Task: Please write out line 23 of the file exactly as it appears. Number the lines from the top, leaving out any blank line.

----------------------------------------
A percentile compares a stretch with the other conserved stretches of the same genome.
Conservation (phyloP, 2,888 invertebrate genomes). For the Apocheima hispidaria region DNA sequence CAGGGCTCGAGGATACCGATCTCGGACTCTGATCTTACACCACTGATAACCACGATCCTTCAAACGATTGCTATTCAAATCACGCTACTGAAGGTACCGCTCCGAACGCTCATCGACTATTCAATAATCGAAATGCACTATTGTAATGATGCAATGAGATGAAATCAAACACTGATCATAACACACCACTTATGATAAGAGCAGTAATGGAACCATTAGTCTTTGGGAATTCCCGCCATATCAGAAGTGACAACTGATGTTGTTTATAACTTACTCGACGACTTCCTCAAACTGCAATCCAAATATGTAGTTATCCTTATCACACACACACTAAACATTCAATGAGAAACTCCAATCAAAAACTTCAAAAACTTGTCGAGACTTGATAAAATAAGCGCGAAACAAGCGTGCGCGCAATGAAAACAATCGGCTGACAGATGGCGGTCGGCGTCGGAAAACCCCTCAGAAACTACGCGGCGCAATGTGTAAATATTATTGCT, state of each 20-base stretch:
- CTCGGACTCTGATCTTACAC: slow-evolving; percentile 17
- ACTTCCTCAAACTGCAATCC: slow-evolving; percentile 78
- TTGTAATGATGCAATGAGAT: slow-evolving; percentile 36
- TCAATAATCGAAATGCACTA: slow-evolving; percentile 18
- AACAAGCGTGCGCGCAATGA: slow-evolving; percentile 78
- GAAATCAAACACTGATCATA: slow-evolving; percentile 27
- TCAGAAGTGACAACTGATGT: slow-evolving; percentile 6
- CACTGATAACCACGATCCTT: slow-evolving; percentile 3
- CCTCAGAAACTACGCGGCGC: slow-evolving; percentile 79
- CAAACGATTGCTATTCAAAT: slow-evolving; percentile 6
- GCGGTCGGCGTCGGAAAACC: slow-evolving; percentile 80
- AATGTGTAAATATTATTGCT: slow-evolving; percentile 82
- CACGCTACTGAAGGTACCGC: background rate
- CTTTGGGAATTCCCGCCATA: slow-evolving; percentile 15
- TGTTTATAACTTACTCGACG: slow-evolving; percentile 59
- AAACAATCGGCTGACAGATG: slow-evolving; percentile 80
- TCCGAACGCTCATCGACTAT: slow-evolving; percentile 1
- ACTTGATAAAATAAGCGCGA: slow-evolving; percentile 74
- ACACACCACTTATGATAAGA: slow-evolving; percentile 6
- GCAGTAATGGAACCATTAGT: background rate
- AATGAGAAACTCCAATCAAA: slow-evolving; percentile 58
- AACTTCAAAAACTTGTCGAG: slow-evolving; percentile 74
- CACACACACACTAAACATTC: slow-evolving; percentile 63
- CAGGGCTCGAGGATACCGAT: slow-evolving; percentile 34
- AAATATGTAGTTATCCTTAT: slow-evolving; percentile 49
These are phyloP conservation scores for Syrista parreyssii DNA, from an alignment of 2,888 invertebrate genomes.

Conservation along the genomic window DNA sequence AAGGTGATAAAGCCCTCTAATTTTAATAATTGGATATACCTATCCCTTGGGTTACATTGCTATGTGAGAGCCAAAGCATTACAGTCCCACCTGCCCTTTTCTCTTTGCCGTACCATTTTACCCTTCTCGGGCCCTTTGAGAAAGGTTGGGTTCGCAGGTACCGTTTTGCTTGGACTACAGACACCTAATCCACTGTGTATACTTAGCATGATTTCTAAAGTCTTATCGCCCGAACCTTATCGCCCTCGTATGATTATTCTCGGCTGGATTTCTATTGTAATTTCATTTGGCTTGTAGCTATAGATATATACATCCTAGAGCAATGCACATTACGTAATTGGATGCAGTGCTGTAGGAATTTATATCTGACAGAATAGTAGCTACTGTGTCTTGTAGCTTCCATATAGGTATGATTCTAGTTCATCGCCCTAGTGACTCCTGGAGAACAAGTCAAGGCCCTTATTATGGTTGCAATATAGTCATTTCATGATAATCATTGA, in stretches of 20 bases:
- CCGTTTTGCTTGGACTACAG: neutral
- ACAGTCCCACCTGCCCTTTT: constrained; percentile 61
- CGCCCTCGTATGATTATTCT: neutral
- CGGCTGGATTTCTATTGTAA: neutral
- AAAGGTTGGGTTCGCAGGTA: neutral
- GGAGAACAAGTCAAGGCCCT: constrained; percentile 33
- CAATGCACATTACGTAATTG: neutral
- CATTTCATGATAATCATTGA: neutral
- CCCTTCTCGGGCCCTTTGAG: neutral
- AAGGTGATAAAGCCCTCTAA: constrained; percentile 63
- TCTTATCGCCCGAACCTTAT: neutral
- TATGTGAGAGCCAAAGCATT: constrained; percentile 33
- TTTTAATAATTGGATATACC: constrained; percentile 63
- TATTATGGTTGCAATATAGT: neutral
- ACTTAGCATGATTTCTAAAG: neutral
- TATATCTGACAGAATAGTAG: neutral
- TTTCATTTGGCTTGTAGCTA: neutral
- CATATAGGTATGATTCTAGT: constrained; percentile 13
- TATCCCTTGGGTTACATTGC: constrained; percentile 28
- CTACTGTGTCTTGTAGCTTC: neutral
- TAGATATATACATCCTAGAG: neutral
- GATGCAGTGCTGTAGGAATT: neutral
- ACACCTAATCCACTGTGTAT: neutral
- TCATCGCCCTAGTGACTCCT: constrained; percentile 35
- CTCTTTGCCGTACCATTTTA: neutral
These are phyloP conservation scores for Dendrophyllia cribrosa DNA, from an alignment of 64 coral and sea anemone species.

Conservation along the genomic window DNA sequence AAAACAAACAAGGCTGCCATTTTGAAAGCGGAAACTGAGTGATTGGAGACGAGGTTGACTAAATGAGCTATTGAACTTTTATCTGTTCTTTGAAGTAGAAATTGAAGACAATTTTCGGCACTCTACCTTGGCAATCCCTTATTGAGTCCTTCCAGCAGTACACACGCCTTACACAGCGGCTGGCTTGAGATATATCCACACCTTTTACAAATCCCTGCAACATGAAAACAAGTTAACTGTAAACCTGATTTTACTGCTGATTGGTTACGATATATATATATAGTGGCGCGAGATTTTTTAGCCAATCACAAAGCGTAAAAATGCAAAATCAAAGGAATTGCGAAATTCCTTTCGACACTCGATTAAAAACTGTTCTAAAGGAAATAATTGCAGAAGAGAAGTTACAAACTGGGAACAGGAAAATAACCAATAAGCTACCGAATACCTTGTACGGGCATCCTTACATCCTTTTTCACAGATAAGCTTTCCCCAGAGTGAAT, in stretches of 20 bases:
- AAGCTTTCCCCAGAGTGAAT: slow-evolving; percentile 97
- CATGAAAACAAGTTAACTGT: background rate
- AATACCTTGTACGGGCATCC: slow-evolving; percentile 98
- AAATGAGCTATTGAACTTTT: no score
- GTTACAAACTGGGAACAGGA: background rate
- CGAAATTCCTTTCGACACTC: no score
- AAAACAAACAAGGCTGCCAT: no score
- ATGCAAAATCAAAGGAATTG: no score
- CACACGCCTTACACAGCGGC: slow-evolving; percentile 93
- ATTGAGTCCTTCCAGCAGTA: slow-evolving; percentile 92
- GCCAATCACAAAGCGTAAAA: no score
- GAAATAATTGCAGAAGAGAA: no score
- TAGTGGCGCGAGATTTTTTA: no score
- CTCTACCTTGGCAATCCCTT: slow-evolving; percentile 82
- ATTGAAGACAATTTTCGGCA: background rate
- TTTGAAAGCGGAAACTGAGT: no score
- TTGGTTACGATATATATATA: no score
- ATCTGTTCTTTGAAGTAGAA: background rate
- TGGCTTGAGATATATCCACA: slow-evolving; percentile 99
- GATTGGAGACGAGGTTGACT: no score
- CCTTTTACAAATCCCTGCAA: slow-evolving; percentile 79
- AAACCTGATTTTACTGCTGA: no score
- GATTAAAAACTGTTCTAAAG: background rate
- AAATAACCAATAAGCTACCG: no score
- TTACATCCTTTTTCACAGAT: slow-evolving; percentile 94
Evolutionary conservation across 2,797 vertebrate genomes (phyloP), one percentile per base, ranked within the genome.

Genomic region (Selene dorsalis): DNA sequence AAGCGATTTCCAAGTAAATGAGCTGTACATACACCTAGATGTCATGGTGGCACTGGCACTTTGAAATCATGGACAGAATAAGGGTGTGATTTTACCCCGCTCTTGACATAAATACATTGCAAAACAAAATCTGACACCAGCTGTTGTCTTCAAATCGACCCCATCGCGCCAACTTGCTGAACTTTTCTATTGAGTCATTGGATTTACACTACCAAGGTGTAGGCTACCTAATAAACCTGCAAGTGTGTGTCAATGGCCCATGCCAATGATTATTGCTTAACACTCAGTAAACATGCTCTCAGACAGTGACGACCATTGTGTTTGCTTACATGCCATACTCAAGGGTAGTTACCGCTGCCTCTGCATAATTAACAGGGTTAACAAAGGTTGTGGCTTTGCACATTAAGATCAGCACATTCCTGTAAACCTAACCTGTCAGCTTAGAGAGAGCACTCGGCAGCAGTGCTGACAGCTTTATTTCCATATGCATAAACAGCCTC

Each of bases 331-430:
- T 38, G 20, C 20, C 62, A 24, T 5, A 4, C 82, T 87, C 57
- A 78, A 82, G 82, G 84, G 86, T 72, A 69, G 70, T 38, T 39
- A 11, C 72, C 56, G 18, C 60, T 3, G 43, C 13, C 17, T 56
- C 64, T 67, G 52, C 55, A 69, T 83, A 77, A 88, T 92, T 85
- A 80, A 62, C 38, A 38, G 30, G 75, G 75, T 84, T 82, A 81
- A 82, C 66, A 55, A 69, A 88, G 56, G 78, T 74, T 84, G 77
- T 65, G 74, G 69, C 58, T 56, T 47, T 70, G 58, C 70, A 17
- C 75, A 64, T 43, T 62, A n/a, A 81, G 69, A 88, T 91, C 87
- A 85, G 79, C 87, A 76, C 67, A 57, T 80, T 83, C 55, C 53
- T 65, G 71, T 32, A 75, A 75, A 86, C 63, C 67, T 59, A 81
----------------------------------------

- AATGAGAAACTCCAATCAAA: slow-evolving; percentile 58